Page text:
Kitagawa Utamaro (1753-1806)
Picture of the Upper Class, from the series
Three Ranks of Young Women According to Their Fashions
Japan, Edo period, c. 1794-1795
Woodblock print; ink and color on paper
Gift of James A. Michener, 1991
Honolulu Museum of Art
Characteristic of ukiyo-e artists in general, and both Utamaro and his contemporary Kiyonaga in particular (for example, see Kiyonaga’s Street Traffic at Nihonbashi also in this section), was an awareness of the social status and stages of life of their subjects, which often was reflected in both their manner of dress and their relative placement within a composition. This is nowhere more evident than in the series from which this print comes, depicting canons of fashion for different social classes.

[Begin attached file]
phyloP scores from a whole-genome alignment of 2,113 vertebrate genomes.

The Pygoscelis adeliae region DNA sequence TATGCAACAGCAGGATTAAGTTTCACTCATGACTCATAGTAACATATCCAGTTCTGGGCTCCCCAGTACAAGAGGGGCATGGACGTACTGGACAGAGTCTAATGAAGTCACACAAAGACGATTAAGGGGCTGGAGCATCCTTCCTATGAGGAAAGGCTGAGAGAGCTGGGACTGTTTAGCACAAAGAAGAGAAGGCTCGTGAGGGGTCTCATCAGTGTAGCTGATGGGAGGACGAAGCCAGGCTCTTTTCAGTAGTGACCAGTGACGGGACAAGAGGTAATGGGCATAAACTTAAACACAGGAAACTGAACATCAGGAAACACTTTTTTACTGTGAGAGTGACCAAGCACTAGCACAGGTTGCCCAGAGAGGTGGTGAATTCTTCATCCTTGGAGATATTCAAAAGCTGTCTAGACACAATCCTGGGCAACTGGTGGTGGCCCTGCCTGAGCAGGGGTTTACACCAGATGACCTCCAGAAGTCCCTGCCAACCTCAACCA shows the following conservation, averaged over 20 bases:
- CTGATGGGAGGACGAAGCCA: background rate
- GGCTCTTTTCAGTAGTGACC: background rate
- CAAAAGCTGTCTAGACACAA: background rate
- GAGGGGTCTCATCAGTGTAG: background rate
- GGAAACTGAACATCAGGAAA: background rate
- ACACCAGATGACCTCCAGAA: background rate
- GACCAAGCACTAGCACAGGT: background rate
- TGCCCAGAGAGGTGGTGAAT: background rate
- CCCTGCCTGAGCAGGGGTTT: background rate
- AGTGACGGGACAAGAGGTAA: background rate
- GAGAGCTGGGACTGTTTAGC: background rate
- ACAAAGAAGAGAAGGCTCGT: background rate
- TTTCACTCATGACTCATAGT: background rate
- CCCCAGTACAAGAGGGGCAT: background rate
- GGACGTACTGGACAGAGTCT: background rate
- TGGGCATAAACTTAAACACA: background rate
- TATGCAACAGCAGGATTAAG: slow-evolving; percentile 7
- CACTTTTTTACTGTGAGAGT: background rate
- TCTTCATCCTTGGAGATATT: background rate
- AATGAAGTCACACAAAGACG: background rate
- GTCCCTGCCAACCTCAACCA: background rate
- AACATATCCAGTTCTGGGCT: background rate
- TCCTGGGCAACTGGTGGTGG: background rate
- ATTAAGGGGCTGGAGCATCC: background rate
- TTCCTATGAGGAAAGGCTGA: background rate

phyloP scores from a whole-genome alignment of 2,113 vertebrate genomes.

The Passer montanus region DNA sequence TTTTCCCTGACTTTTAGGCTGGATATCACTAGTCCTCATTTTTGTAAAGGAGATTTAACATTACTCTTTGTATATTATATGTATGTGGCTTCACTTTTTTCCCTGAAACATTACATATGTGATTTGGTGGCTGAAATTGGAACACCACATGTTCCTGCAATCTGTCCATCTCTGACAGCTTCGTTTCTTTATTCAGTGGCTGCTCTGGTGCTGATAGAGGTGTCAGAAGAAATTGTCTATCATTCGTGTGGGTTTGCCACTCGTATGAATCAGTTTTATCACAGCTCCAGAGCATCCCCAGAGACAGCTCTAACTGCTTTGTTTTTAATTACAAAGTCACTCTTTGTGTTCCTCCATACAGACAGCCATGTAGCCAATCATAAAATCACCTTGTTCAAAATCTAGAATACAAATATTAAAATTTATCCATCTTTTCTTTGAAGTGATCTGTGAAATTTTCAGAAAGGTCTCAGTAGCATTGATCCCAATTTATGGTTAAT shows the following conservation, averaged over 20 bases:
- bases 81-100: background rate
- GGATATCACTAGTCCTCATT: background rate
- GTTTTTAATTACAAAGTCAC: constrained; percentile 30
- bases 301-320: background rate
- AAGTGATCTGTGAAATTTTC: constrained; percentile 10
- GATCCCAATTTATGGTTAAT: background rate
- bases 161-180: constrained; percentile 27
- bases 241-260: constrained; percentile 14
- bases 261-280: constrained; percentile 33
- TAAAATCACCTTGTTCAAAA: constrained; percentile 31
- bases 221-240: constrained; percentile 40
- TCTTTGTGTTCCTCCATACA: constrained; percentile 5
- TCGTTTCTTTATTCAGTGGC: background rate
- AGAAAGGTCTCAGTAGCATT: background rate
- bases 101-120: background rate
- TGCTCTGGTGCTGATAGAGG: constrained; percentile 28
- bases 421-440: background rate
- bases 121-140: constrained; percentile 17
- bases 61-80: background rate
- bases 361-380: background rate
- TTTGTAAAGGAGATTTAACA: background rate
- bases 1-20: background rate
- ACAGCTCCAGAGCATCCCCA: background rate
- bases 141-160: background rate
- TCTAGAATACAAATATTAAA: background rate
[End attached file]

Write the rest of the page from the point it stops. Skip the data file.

The woman kneeling on the left is wearing a short-sleeved kimono, indicating that she is already married, and she further is placed in a position of subservience. On the other hand, her student, who the print title indicates is an illustration of the upper class, stands in clear dominance as the focal point of the entire scene.
She wears the long-sleeved robe (furisode) of an unmarried woman, and her outfit overall consists of more expensive and elaborately patterned fabrics (even her hair is decorated with more pins of higher quality, and ribbons). Perhaps in part due to her higher position than her teacher, though, she is less than diligent in her studies, and easily distracted by the chirping of her pet cricket, in a cage occupying the foreground.